The police have dropped charges against Birdlife activist Caroline Rance after an inspector admitted she was charged by mistake in a case instigated by the hunting federation.
The police charged Birdlife activists Fiona Burrows, Nicholas Barbara, Caroline Rance and Rupert Masefield for the possession of protected bird species after they appeared in a published photo holding dead birds as part of their work to highlight illegal hunting.
The police had initially declined to issue charges after receiving a complaint made by the hunting federation FKNK in October 2012 over the photo. However, the hunting federation had later filed a court challenge against the police decision.
When the case continued today, police Inspector Jurgen Vella admitted that Ms Rance, who is now Birdlife's public relations officer, was charged in error because she was not in the photo. The charges were withdrawn in the sitting.
Taking the witness stand, FKNK CEO Lino Farrugia said he could not identify all the activists in the photo but knew Nicholas Barbara, Birdlife conservation manager, and Rupert Masefield, who was a spokesman.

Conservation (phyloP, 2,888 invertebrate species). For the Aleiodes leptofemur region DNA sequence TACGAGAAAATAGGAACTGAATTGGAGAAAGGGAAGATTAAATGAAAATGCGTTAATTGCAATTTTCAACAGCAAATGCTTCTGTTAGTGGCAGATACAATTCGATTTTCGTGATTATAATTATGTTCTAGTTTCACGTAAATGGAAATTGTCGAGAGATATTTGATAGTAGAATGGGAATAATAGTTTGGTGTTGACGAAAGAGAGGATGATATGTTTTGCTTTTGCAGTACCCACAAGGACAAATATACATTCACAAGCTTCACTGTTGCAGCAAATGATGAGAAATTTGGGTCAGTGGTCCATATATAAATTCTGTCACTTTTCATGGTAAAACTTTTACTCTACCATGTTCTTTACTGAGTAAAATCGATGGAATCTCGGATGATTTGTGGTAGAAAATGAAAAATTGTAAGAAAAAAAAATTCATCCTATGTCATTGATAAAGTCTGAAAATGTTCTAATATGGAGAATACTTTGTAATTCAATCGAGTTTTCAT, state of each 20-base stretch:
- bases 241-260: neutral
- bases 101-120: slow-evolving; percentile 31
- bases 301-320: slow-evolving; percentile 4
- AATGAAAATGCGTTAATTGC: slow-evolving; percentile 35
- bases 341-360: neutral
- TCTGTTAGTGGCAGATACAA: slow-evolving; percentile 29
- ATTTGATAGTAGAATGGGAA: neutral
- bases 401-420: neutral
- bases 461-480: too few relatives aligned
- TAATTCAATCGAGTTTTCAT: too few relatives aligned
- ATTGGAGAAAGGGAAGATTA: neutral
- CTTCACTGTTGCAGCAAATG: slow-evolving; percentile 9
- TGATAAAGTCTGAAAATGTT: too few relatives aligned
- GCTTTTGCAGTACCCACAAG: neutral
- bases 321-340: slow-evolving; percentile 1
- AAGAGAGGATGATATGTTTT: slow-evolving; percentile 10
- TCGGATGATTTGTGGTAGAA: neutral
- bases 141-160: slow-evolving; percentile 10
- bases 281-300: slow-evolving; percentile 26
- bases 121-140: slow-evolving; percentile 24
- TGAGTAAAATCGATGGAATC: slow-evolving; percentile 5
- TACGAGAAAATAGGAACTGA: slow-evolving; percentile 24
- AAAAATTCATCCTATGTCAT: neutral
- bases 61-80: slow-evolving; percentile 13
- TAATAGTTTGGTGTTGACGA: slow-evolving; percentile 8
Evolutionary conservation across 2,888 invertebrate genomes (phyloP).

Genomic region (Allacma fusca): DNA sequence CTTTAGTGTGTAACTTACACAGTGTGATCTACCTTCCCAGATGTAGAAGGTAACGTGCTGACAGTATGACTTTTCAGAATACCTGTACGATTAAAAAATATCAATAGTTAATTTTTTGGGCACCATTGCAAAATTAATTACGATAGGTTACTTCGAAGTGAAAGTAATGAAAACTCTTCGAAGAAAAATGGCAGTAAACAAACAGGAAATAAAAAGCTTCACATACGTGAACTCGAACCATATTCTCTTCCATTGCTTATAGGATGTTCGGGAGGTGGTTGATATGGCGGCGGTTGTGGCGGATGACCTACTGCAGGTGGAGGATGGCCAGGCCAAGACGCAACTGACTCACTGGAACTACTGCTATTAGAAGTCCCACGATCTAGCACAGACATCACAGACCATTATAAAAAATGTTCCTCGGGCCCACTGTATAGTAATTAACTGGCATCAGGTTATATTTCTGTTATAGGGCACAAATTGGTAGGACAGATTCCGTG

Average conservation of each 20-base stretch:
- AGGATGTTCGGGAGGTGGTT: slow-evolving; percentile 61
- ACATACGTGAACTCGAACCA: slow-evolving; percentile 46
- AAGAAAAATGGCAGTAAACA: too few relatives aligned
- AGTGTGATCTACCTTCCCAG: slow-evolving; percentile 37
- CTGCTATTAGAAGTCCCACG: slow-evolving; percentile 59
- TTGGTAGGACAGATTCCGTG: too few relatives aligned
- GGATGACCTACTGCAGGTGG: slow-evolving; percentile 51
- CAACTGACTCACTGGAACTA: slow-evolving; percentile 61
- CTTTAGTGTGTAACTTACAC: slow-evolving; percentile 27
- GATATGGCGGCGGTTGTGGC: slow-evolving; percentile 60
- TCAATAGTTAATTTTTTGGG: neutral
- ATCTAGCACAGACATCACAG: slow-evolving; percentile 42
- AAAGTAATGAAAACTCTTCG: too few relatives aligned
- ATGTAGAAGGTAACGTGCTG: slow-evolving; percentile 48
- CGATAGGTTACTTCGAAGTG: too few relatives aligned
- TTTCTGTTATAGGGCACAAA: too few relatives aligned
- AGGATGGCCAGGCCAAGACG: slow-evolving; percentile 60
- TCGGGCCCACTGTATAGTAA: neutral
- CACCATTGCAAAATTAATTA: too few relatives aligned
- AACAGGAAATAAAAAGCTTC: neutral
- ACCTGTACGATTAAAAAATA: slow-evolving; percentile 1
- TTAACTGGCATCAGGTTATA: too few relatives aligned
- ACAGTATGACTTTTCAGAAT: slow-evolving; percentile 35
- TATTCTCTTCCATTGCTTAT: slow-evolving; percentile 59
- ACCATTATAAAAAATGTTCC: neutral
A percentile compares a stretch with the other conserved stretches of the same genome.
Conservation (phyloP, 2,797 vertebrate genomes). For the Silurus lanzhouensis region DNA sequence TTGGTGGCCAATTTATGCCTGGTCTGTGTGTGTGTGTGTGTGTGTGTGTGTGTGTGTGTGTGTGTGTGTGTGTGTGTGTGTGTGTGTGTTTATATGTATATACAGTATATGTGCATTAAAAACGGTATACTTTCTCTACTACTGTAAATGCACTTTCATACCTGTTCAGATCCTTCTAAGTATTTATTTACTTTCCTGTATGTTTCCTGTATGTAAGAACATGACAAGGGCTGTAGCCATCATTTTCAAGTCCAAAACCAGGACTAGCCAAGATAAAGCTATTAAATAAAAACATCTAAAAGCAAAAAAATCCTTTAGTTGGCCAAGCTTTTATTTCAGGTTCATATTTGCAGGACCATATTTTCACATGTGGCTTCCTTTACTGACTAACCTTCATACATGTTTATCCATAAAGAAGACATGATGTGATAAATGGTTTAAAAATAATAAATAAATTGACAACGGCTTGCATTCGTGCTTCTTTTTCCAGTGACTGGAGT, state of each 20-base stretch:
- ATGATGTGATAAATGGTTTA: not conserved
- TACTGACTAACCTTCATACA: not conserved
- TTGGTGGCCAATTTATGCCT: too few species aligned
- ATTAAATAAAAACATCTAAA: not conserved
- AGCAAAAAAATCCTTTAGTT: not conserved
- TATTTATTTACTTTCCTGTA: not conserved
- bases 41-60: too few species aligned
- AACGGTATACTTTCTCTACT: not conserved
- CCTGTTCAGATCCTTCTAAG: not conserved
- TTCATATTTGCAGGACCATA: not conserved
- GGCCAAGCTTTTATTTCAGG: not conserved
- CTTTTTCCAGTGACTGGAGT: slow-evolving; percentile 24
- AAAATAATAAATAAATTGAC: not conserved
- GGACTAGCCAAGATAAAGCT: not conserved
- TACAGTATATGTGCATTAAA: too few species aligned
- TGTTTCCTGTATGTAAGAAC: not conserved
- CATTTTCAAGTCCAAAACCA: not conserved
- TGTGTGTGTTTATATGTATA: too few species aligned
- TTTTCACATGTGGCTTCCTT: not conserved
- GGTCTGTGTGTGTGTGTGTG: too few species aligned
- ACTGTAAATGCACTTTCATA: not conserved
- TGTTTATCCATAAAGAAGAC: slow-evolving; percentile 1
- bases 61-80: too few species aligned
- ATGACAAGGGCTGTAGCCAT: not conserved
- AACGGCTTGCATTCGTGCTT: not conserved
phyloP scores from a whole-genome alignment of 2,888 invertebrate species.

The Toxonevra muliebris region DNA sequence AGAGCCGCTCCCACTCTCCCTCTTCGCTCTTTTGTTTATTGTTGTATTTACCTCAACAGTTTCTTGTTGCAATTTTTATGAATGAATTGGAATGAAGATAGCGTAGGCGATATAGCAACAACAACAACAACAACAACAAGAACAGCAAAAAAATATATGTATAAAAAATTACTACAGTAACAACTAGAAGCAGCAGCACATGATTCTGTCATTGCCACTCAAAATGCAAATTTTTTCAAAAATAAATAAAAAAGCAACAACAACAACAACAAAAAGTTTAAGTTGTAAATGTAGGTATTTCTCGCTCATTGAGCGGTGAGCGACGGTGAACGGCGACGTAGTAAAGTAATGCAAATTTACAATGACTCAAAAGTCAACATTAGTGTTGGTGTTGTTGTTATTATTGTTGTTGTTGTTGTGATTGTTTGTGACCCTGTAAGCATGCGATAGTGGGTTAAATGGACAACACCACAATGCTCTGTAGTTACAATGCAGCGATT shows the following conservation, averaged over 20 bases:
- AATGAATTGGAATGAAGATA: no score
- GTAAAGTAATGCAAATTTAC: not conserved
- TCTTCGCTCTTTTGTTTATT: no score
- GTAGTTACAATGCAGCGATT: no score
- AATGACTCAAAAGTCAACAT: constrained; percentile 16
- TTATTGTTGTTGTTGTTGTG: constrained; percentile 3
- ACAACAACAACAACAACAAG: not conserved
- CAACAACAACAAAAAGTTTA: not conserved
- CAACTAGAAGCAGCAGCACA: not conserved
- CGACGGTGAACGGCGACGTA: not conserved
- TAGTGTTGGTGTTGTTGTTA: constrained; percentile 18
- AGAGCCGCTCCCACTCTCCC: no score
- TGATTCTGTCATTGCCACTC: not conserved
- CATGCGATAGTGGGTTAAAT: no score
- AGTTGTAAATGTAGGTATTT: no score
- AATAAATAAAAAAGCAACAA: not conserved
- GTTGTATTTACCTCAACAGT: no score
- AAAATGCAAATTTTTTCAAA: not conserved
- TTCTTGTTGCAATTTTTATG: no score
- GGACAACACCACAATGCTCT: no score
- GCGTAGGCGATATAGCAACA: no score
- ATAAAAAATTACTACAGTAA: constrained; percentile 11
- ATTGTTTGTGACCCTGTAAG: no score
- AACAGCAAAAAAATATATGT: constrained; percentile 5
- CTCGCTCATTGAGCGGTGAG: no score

Mr Farrugia said it was the police's job to establish the identities of the Birdlife activists in the photo.
FKNK president Joe Perici Calascione testified as to why he felt he had to institute these proceedings.
“We felt there was a disparity in the way justice was being administered. If I was found in possession of a protected bird, irrespective of how I came into possession of it, I would be prosecuted," he said.
Asked by Birdlife defence lawyer if he could tell if any of the birds in the photo were alive, Mr Perici Calascione said there was the possibility that some of the birds were alive but he did not carry out an investigation into the birds.
Lawyer Stephen Tonna Lowell is appearing for the Birdlife activists. The case is being heard by Magistrate Anthony Vella.
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